Vancouver drivers, already paying the highest prices for fuel in the country, should brace for another jolt at the pumps ahead of this May long weekend.
The unique conditions that have driven up prices in recent weeks in the Lower Mainland and on southern Vancouver Island are expected to be exacerbated as the summer driving season typically begins on the Victoria Day long weekend.
A new report from the National Energy Board (NEB) shows gasoline prices in Vancouver eclipse all other markets in Canada. The gap is growing, in large measure because it is the region with the tightest supply.
Now, demand is just about to increase, with no relief in sight.
“Each market has its own dynamic at play,” Jean-Denis Charlebois, chief economist at the NEB, said in an interview Tuesday. While most Canadians enjoy a flexible and reliable supply of gasoline, the NEB report found, the dynamic of the Vancouver market is squeezing drivers at nearly every turn.
The refining margin – the difference between what a refinery pays for crude and what it can charge for fuels and other products – averaged 52.1 cents a litre in Vancouver, double the national average, in April.
The marketing margin – the difference between the wholesale price and the retail price before taxes – was also higher in Vancouver, where it averaged 10.5 cents a litre in April. That’s about 70 per cent higher than the Canadian average.
And the taxes paid to the federal, provincial and municipal governments are the highest in the country, adding up to 53.9 cents a litre, which is roughly 20 per cent higher than the Canadian average tax.
(The balance of the price of a litre of gas accounts for the cost of crude oil, which is slightly lower than average.)
The B.C. government last week ordered its provincial energy regulator to investigate why gasoline prices have spiked in some parts of the province.
B.C. Premier John Horgan, who has pledged to make life more affordable for British Columbians, is under fire from Alberta Premier Jason Kenney, who says the BC NDP government is to blame for high prices at the pumps.
The Alberta government says B.C.'s opposition to the expansion of the Trans Mountain pipeline is only making matters worse.
But Mr. Charlebois said expanding the pipeline may not lower fuel prices for British Columbians.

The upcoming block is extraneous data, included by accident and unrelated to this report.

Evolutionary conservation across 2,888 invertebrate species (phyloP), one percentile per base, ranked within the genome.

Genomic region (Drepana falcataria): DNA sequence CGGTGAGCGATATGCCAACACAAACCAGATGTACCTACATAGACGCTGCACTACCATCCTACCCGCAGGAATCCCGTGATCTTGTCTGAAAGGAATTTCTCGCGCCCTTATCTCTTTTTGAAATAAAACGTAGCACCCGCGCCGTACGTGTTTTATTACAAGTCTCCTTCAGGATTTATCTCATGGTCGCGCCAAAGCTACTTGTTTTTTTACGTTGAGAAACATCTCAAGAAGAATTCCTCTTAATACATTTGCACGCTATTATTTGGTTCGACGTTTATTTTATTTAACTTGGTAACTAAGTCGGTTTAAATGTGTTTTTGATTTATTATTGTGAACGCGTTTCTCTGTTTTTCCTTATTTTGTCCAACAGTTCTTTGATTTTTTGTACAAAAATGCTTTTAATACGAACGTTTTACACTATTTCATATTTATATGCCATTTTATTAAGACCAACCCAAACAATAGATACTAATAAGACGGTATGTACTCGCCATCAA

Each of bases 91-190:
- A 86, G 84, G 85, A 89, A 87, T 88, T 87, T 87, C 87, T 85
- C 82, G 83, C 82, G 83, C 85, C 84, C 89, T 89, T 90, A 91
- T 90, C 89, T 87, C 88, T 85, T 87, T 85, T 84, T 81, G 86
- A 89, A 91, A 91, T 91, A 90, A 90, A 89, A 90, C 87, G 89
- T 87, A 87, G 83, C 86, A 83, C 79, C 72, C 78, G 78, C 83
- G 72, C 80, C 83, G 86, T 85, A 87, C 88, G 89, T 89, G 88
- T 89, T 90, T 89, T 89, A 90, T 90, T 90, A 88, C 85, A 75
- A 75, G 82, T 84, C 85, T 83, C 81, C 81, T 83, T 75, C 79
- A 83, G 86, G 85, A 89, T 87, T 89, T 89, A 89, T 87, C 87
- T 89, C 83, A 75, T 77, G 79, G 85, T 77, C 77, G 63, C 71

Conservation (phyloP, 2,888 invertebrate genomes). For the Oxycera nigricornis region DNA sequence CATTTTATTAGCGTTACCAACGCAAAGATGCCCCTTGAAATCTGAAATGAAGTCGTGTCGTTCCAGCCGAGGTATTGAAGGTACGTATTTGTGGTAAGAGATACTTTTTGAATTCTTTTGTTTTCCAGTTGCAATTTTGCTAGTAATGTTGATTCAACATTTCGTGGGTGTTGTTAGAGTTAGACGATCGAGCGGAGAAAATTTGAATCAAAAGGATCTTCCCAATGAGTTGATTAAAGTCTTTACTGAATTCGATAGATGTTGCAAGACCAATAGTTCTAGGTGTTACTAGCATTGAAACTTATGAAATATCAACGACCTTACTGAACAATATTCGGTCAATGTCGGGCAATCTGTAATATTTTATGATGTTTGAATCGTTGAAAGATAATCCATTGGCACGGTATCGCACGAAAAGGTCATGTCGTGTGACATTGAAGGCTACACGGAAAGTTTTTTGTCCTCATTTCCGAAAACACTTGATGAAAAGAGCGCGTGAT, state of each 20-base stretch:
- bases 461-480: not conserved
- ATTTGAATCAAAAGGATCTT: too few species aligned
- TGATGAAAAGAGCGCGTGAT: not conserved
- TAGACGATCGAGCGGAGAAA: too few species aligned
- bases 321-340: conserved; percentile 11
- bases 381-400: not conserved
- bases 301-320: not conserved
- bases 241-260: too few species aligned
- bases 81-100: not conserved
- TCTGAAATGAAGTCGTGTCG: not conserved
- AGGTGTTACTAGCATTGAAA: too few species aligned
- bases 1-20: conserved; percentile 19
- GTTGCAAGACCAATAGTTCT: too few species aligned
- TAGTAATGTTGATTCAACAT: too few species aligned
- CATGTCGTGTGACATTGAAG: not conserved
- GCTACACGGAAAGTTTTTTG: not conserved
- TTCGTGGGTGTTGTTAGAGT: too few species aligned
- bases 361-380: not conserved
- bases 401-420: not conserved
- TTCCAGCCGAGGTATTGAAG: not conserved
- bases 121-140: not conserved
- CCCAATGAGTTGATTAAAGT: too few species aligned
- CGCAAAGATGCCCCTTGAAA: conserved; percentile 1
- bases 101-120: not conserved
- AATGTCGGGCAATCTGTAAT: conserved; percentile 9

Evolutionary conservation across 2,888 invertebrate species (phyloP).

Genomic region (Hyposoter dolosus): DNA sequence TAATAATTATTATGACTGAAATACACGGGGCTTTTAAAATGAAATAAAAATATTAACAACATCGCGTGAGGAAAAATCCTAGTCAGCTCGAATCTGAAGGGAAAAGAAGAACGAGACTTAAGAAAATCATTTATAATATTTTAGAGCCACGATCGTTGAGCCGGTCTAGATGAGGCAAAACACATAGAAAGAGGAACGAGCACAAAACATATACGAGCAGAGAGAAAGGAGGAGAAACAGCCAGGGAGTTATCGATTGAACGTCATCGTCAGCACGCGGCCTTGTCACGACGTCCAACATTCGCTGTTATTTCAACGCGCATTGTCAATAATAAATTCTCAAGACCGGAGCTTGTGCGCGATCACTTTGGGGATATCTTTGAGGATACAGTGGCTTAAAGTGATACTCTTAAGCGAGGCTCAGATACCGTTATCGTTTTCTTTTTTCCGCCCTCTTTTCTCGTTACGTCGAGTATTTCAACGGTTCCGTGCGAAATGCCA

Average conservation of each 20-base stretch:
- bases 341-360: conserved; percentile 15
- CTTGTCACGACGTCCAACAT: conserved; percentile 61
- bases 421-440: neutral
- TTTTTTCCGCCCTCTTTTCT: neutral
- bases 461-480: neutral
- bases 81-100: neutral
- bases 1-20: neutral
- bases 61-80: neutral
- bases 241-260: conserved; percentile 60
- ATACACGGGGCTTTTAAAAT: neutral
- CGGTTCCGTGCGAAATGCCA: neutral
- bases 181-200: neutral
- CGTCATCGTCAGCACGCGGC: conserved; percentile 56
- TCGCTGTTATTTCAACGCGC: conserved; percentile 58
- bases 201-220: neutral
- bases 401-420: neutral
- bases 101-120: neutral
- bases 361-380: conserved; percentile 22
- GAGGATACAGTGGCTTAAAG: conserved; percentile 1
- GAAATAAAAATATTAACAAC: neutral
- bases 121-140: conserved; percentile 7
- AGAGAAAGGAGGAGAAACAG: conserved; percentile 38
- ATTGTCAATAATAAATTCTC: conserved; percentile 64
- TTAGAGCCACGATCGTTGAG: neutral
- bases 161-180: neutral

The expansion, if built, would increase the pipeline’s capacity to deliver gasoline to the Lower Mainland, he said. But it would also allow Canadian producers greater access to world markets for their oil, which could push domestic prices higher.
“There are two forces going in the opposite direction,” he said. "How it will net out, we’re not sure yet.”
British Columbians consumed 96,000 barrels a day of gasoline last year and most of it arrived through the Trans Mountain pipeline, the NEB reports in its latest market snapshot. That includes 28,000 barrels a day of refined petroleum products, as well as about 50,000 barrels a day of crude oil to the Parkland Refinery in Burnaby.
The pipeline has been running at or near capacity for more than a decade, and in that time, the share of refined products being shipped through the pipeline has decreased. The NEB says it cannot give priority to any type of shipment – heavy crude oil, light crude oil or refined petroleum products. But the allocation of space in the pipeline can be amended through regulation.
Mr. Horgan has also asked Ottawa to help by directing the NEB to deliver more refined fuel through the Trans Mountain pipeline to improve supply in the tightest markets.
Mr. Charlebois said that could only be done if government – provincial or federal – made a formal application to the NEB to change the allocations. "At this time, we do not have such an application in front of us.”
Bruce Ralston, B.C.'s lead minister on gas prices, said his government has asked Ottawa to intervene and remains hopeful that will happen. “We are waiting for the Prime Minister to get back to us,” he said in an interview. “Time is of the essence, people are frustrated with the high prices and we are expecting quick action.”